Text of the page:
Since Rootstech this year closed with an onslaught of about 1,500 children attending beginners’ sessions, they were seen supported in the Expo Hall computer area beginning documentation of their family tree with pedigree charts, calling their grandparents for an interview to gather precious information that may otherwise be lost forever, and preserving this key family history on digital and internet locations to share with others for decades if not generations in a meaningful and priceless legacy that would help define a key part of their own identity.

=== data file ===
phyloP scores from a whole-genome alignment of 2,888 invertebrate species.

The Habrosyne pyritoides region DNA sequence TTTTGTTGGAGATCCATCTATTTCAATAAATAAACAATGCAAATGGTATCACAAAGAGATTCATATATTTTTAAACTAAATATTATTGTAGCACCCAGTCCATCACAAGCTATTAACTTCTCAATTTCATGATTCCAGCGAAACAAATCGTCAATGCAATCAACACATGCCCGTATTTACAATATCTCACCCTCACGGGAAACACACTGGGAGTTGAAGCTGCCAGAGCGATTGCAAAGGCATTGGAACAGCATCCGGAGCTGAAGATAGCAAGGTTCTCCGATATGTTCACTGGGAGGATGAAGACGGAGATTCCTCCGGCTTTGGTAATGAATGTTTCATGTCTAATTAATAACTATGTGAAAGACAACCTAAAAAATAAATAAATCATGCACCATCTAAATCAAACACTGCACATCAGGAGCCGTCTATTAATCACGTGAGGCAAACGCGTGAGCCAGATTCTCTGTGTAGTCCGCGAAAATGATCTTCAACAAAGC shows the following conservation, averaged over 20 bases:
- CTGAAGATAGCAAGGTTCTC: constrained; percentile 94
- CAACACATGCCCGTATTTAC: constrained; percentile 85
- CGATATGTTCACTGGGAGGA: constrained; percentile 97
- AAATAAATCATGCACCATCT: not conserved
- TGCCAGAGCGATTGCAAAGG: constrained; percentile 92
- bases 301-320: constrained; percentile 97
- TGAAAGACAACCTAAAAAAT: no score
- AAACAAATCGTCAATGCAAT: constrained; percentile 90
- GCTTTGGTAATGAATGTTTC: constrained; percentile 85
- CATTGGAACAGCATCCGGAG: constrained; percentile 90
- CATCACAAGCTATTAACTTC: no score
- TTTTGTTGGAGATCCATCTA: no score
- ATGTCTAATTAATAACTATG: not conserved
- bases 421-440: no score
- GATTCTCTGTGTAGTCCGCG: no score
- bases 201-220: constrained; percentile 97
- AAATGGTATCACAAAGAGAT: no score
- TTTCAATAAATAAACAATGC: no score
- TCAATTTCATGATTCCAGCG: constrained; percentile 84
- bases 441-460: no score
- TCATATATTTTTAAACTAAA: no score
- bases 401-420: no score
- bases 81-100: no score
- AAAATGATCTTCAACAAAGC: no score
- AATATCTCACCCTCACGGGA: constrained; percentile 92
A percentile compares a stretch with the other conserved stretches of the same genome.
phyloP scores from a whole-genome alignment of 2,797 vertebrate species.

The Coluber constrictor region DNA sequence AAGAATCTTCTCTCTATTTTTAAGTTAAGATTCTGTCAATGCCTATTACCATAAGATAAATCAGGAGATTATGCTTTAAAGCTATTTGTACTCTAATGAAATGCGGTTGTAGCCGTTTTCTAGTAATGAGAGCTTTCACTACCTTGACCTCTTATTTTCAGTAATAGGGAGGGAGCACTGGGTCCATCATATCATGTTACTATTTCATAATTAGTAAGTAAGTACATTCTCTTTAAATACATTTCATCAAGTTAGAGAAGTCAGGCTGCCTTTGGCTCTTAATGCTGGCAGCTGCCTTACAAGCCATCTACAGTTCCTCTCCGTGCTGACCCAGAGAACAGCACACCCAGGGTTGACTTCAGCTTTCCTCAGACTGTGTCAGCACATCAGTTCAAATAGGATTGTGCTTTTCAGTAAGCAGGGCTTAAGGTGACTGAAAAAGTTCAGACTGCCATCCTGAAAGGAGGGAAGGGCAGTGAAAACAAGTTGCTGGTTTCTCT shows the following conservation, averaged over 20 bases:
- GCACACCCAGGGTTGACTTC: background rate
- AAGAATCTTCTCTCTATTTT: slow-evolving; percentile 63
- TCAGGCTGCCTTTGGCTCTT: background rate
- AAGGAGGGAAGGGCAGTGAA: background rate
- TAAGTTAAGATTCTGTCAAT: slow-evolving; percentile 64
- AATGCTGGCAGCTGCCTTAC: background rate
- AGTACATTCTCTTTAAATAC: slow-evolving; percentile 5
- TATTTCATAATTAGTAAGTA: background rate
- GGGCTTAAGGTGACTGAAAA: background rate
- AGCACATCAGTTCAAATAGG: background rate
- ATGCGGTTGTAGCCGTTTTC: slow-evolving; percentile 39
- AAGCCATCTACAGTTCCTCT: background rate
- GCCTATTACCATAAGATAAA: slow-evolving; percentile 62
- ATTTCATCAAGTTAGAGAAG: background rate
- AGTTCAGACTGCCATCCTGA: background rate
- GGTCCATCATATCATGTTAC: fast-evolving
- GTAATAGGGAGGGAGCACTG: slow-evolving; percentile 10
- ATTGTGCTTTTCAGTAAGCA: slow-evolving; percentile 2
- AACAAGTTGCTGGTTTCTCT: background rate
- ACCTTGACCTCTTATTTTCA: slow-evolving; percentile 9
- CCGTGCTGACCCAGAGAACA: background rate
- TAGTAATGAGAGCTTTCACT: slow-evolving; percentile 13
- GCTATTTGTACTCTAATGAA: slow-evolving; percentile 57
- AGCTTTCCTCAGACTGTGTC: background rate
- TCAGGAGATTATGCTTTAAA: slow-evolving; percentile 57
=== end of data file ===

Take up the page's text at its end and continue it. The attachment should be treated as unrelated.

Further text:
What did Rootstech change in 2013?  For all attendees, it was perhaps the most memorable such event they have ever had; from the first Keynote Speaker, to the moment the Expo Hall was flooded with attendees looking for collectable pins, vendor swag, and prizes ranging from custom wall charts up to big screen monitors/TVs, to the first session, to the Mormon Tabernacle Choir’s live performance dedicated to the attendees from around the world, to the night at the LDS Family History Library spent researching, to the final day’s ruckus to squeeze in as much as possible while the next generation of researchers flooded our midst on their new quest to learn better who they are through the identities of their ancestors.